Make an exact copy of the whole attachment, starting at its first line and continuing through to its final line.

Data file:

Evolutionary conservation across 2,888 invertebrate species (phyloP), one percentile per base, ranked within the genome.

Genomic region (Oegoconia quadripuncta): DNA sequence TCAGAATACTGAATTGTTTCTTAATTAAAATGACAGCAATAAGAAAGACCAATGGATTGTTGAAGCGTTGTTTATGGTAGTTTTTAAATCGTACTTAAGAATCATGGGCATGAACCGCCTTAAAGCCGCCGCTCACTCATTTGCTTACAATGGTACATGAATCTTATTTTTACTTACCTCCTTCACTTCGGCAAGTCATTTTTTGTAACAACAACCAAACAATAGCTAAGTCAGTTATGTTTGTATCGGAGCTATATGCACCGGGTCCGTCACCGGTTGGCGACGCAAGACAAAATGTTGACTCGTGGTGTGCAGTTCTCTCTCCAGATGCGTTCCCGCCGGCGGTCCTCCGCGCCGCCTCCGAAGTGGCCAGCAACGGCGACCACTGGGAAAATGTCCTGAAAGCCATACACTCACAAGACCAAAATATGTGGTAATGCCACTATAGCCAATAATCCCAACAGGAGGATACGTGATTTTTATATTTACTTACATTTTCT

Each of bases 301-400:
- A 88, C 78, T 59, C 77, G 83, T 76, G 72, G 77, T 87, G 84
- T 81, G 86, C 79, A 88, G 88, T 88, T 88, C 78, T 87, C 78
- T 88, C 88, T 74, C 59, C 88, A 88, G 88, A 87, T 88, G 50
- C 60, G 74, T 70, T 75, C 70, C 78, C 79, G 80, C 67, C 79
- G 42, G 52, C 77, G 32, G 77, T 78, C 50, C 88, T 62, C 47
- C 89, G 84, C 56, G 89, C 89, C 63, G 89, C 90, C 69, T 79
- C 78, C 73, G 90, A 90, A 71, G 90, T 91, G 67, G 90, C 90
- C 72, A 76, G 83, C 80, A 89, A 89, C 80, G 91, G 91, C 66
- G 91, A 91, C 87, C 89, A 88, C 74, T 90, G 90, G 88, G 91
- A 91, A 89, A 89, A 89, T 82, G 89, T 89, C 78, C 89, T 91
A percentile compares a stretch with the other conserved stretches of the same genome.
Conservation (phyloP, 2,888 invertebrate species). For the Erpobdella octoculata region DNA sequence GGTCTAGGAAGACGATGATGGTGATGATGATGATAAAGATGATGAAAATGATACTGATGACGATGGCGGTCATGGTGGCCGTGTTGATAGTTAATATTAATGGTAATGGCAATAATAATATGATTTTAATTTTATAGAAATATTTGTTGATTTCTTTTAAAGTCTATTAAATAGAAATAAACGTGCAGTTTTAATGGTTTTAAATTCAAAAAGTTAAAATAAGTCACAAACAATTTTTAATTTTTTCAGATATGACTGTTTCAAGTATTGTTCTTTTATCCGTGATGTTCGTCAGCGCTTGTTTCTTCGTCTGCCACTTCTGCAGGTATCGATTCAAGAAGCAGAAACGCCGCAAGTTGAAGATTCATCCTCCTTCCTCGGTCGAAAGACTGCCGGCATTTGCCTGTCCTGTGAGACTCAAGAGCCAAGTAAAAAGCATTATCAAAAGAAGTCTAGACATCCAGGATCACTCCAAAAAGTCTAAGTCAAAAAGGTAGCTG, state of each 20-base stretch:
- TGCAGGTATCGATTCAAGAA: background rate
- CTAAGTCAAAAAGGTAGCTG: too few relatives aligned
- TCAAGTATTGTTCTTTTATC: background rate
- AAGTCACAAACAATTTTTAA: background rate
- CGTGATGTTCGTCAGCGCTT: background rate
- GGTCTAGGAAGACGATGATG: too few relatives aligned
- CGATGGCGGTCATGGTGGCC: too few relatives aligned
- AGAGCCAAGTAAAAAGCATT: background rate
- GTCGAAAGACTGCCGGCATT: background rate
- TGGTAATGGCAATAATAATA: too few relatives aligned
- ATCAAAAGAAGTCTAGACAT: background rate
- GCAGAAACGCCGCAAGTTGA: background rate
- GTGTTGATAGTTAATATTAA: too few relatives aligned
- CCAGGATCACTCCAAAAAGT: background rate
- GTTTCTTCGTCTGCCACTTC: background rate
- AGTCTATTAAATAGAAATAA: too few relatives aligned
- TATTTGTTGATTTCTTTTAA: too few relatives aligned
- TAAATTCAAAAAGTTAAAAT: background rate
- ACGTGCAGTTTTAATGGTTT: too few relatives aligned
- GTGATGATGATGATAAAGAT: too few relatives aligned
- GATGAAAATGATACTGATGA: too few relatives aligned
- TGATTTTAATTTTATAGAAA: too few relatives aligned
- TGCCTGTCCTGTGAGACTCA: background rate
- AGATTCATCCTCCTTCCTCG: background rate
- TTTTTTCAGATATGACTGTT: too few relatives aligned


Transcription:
Evolutionary conservation across 2,888 invertebrate species (phyloP), one percentile per base, ranked within the genome.

Genomic region (Oegoconia quadripuncta): DNA sequence TCAGAATACTGAATTGTTTCTTAATTAAAATGACAGCAATAAGAAAGACCAATGGATTGTTGAAGCGTTGTTTATGGTAGTTTTTAAATCGTACTTAAGAATCATGGGCATGAACCGCCTTAAAGCCGCCGCTCACTCATTTGCTTACAATGGTACATGAATCTTATTTTTACTTACCTCCTTCACTTCGGCAAGTCATTTTTTGTAACAACAACCAAACAATAGCTAAGTCAGTTATGTTTGTATCGGAGCTATATGCACCGGGTCCGTCACCGGTTGGCGACGCAAGACAAAATGTTGACTCGTGGTGTGCAGTTCTCTCTCCAGATGCGTTCCCGCCGGCGGTCCTCCGCGCCGCCTCCGAAGTGGCCAGCAACGGCGACCACTGGGAAAATGTCCTGAAAGCCATACACTCACAAGACCAAAATATGTGGTAATGCCACTATAGCCAATAATCCCAACAGGAGGATACGTGATTTTTATATTTACTTACATTTTCT

Each of bases 301-400:
- A 88, C 78, T 59, C 77, G 83, T 76, G 72, G 77, T 87, G 84
- T 81, G 86, C 79, A 88, G 88, T 88, T 88, C 78, T 87, C 78
- T 88, C 88, T 74, C 59, C 88, A 88, G 88, A 87, T 88, G 50
- C 60, G 74, T 70, T 75, C 70, C 78, C 79, G 80, C 67, C 79
- G 42, G 52, C 77, G 32, G 77, T 78, C 50, C 88, T 62, C 47
- C 89, G 84, C 56, G 89, C 89, C 63, G 89, C 90, C 69, T 79
- C 78, C 73, G 90, A 90, A 71, G 90, T 91, G 67, G 90, C 90
- C 72, A 76, G 83, C 80, A 89, A 89, C 80, G 91, G 91, C 66
- G 91, A 91, C 87, C 89, A 88, C 74, T 90, G 90, G 88, G 91
- A 91, A 89, A 89, A 89, T 82, G 89, T 89, C 78, C 89, T 91
A percentile compares a stretch with the other conserved stretches of the same genome.
Conservation (phyloP, 2,888 invertebrate species). For the Erpobdella octoculata region DNA sequence GGTCTAGGAAGACGATGATGGTGATGATGATGATAAAGATGATGAAAATGATACTGATGACGATGGCGGTCATGGTGGCCGTGTTGATAGTTAATATTAATGGTAATGGCAATAATAATATGATTTTAATTTTATAGAAATATTTGTTGATTTCTTTTAAAGTCTATTAAATAGAAATAAACGTGCAGTTTTAATGGTTTTAAATTCAAAAAGTTAAAATAAGTCACAAACAATTTTTAATTTTTTCAGATATGACTGTTTCAAGTATTGTTCTTTTATCCGTGATGTTCGTCAGCGCTTGTTTCTTCGTCTGCCACTTCTGCAGGTATCGATTCAAGAAGCAGAAACGCCGCAAGTTGAAGATTCATCCTCCTTCCTCGGTCGAAAGACTGCCGGCATTTGCCTGTCCTGTGAGACTCAAGAGCCAAGTAAAAAGCATTATCAAAAGAAGTCTAGACATCCAGGATCACTCCAAAAAGTCTAAGTCAAAAAGGTAGCTG, state of each 20-base stretch:
- TGCAGGTATCGATTCAAGAA: background rate
- CTAAGTCAAAAAGGTAGCTG: too few relatives aligned
- TCAAGTATTGTTCTTTTATC: background rate
- AAGTCACAAACAATTTTTAA: background rate
- CGTGATGTTCGTCAGCGCTT: background rate
- GGTCTAGGAAGACGATGATG: too few relatives aligned
- CGATGGCGGTCATGGTGGCC: too few relatives aligned
- AGAGCCAAGTAAAAAGCATT: background rate
- GTCGAAAGACTGCCGGCATT: background rate
- TGGTAATGGCAATAATAATA: too few relatives aligned
- ATCAAAAGAAGTCTAGACAT: background rate
- GCAGAAACGCCGCAAGTTGA: background rate
- GTGTTGATAGTTAATATTAA: too few relatives aligned
- CCAGGATCACTCCAAAAAGT: background rate
- GTTTCTTCGTCTGCCACTTC: background rate
- AGTCTATTAAATAGAAATAA: too few relatives aligned
- TATTTGTTGATTTCTTTTAA: too few relatives aligned
- TAAATTCAAAAAGTTAAAAT: background rate
- ACGTGCAGTTTTAATGGTTT: too few relatives aligned
- GTGATGATGATGATAAAGAT: too few relatives aligned
- GATGAAAATGATACTGATGA: too few relatives aligned
- TGATTTTAATTTTATAGAAA: too few relatives aligned
- TGCCTGTCCTGTGAGACTCA: background rate
- AGATTCATCCTCCTTCCTCG: background rate
- TTTTTTCAGATATGACTGTT: too few relatives aligned